Protea curvata N.E.Br.
Common names: Barberton sugarbush, Barberton lowveld sugarbush, serpentine sugarbush (Eng.); barbertonlaeveldsuikerbos, serpentynsuikerbos (Afr.)
SA Tree No: 88.1
A rare tree with spectacular, deep pink bracts and pale pink flowers in winter, that has potential as a garden ornamental for summer rainfall gardens.
Protea curvata is a slender, evergreen tree that can reach up to 8 m high, and produces a trunk of 100–300 mm in diameter. Bark is brown when young and black when mature. The leaves of the current year are clustered, leathery, hairless, glaucous and narrowly oblong-lanceolate, sickle shaped, 110–200 mm long and 8–16 mm wide.
Protea curvata produces globose flower heads that are 50–70 mm in diameter. The involucral bracts are deep pink, with silky to velvety hairs on the margins and hairless below; the outer series of bracts are ovate, 7–30 mm long and 10–15 mm wide, the inner series are ovate to oblong, 20–30 mm long and 8–16 mm wide. The perianth is 50–60 mm long, pink, with short, pale hairs. Male and female parts are carried in the same flower. The female consists of a stigma, style and ovary, and the style has a modified tip that carries the pollen when the flower is open, called the pollen presenter. The style is pink, straight, about 60–65 mm long and the pollen presenter is 15 mm long. The male consists of anthers that are attached to the perianth. Before the flower opens, the anthers press their load of pollen onto the pollen presenter, and when the flower opens, the perianth falls away.
The plant begins flowering in autumn (May) and continues until late spring (October) and flowers with abundance in midwinter (June and July). The heads will remain open and shed the seeds 4 months after flowering, in early summer (October to December).
Protea curvata is similar to a form of P. caffra, previously known as P. rhodantha var. falcata, that occurs in the east of Claremont Vale. They both have sickle-shaped leaves and a similar growth habit, but the latter has typical P. caffra flower heads.
Protea curvata is assessed as Vulnerable (VU) in the Red List of South African plants. It is a rare species with a very restricted natural range. It is potentially threatened by loss of habitat because of mining activities, and should mining resume, it is likely to become Critically Endangered or even Extinct in the Wild.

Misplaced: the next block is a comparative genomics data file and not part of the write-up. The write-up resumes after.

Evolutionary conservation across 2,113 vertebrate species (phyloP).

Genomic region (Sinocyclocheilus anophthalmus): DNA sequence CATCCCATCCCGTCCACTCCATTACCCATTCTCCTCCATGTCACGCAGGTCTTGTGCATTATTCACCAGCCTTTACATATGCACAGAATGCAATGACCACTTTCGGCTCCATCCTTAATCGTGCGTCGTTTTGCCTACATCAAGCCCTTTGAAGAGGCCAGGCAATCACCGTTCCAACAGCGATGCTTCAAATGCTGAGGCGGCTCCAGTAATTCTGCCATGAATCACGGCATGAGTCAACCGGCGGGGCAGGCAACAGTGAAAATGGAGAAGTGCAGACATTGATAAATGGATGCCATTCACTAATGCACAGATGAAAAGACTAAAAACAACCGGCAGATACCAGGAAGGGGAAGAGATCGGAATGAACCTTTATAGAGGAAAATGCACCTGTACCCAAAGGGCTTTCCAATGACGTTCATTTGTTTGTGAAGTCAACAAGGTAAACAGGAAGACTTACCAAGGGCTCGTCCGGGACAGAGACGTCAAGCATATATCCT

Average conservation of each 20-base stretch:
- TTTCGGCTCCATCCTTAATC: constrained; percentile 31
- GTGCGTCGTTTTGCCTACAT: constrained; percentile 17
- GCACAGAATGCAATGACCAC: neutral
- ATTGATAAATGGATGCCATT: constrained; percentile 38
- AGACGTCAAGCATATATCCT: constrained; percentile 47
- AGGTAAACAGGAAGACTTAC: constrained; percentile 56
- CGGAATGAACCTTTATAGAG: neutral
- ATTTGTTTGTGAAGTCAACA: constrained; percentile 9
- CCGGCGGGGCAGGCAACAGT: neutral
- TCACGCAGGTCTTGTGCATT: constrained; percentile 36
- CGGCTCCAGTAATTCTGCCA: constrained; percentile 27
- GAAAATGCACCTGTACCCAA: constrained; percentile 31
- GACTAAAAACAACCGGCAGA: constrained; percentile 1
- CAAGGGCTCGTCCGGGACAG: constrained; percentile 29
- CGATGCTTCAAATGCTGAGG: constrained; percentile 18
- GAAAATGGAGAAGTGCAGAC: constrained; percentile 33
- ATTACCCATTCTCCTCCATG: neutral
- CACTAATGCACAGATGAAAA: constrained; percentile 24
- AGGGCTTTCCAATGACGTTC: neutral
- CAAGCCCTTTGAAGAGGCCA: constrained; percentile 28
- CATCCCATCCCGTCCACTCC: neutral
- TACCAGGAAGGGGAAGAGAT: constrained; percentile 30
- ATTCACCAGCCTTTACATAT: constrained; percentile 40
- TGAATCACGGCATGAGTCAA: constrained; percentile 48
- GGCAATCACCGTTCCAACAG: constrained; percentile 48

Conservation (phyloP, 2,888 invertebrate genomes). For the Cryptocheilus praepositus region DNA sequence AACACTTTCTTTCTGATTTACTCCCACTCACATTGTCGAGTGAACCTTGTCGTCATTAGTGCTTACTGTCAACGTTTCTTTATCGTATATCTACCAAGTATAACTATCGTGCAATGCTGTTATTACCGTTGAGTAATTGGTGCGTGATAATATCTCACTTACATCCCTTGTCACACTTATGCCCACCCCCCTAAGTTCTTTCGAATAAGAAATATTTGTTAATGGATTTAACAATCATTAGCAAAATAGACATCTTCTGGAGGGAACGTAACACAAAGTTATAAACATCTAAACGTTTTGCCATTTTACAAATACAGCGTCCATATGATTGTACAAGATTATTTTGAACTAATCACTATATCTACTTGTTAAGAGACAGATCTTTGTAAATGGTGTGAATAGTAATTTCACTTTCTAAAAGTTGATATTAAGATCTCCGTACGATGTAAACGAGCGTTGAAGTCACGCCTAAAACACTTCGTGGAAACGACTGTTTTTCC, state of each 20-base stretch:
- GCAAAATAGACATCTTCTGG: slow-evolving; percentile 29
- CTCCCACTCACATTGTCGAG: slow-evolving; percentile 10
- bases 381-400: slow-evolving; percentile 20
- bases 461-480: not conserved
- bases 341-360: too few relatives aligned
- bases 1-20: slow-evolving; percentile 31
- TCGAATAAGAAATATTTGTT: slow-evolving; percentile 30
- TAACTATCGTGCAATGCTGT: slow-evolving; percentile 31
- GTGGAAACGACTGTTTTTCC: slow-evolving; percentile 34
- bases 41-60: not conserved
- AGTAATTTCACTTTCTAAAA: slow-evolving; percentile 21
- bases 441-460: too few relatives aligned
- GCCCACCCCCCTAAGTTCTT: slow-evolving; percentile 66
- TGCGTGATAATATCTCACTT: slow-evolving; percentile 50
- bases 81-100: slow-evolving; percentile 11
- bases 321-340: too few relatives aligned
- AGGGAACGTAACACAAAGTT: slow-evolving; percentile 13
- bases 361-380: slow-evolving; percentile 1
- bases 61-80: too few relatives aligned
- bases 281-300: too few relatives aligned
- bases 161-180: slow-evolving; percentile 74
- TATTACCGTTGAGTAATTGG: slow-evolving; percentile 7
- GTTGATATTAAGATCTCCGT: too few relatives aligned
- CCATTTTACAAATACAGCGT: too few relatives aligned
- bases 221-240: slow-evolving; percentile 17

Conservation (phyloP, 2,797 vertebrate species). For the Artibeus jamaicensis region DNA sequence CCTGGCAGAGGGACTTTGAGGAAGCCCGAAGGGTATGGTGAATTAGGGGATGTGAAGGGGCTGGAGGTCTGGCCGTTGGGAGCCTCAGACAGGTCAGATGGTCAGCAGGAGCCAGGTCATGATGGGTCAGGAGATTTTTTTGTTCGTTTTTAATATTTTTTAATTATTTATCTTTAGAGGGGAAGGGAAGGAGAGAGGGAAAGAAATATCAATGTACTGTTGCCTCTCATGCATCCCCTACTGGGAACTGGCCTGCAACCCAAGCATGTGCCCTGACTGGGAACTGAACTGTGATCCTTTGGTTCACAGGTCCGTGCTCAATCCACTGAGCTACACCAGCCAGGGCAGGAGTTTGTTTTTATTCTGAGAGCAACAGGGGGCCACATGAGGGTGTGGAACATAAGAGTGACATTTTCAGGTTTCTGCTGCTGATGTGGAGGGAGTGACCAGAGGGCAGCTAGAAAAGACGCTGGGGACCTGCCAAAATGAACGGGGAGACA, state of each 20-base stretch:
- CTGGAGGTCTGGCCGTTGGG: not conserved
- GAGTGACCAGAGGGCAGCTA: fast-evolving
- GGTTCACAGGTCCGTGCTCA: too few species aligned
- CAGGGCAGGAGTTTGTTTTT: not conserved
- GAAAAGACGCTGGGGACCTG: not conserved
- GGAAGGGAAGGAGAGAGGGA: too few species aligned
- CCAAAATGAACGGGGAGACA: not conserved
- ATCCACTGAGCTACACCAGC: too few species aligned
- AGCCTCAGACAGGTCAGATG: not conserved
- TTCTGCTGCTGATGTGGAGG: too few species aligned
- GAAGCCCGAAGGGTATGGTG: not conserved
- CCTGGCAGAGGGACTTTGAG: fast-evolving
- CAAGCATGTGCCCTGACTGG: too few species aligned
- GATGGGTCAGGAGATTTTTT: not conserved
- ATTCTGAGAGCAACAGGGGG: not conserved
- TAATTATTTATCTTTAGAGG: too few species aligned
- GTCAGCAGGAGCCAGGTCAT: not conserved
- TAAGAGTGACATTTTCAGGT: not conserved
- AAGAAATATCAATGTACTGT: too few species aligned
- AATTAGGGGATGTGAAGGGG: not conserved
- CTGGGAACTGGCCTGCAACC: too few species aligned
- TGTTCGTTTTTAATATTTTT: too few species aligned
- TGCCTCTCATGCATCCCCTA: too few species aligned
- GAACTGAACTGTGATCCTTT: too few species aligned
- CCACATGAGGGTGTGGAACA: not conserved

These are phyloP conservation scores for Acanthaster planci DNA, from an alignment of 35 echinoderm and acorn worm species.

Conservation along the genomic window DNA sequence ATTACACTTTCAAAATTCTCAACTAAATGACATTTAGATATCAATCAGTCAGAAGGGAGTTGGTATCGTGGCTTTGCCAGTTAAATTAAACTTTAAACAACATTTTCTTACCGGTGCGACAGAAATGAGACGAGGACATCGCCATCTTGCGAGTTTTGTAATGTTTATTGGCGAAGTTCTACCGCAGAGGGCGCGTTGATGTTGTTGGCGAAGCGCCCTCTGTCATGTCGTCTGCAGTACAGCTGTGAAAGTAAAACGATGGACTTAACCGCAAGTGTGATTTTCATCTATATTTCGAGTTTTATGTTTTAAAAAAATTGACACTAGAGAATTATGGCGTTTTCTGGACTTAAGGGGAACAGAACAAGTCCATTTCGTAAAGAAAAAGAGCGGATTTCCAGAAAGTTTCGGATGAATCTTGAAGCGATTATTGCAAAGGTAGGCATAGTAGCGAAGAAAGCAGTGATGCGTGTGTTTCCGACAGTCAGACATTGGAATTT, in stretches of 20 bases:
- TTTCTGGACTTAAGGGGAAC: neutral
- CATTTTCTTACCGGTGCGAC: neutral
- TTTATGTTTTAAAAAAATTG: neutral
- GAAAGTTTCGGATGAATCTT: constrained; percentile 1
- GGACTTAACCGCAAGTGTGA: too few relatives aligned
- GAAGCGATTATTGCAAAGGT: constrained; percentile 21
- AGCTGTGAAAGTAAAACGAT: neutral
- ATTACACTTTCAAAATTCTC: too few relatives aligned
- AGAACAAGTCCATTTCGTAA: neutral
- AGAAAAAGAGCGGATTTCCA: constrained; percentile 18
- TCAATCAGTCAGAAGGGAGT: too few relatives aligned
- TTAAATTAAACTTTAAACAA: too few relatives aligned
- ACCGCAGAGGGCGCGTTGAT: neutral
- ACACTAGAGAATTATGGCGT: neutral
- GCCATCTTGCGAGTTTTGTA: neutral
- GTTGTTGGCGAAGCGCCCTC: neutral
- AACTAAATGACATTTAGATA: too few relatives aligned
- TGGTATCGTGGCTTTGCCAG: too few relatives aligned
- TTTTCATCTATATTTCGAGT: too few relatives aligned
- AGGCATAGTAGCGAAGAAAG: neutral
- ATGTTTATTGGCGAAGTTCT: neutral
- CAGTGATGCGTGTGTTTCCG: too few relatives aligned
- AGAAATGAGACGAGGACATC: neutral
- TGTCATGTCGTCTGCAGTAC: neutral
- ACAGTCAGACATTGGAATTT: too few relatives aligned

Distribution and habitat
Protea curvata is endemic to the mountains around Barberton, Mpumalanga, on the Drakensberg Escarpment. The plants are found growing on the summit ridge and southern lip of a low koppie on the farm, Claremont Vale, near Caledonian siding, by Suidkaap River. This species grows in Barberton Serpentine Sourveld, in bushveld, in subtropical, summer rainfall, varying from 600–750 mm, in hot and steamy conditions, on talcose serpentine soil of the Jamestown Schist Belt, derived from ultra-basic rocks, at 850 m altitude above sea level.
Derivation of name and historical aspects
Ernest Edward Galpin was the first botanist to discover Protea curvata on the 13 July 1895. He was a banker from Barbeton who had an interest in plants and gained fame as an amateur botanist. Galpin received recognition as a plant collector by ardent naturalist and botanist, Field-Marshal J. C. Smuts, who dubbed him ‘the prince of collectors’.
It then took years before Protea curvata was seen again, even though it had locality data pinpointing the original collection. In 1956, Dr J.S. Beard began to revise the proteas of the summer rainfall area of South Africa, with assistance of Dr P.D. Hamilton, a medical practitioner of Barberton. They both managed to trace the original locality, about 8 kilometers north of Barberton. However, Steve Fourie of the Mpumalanga Department of Nature Conservation in Claremont Vale discovered another stand.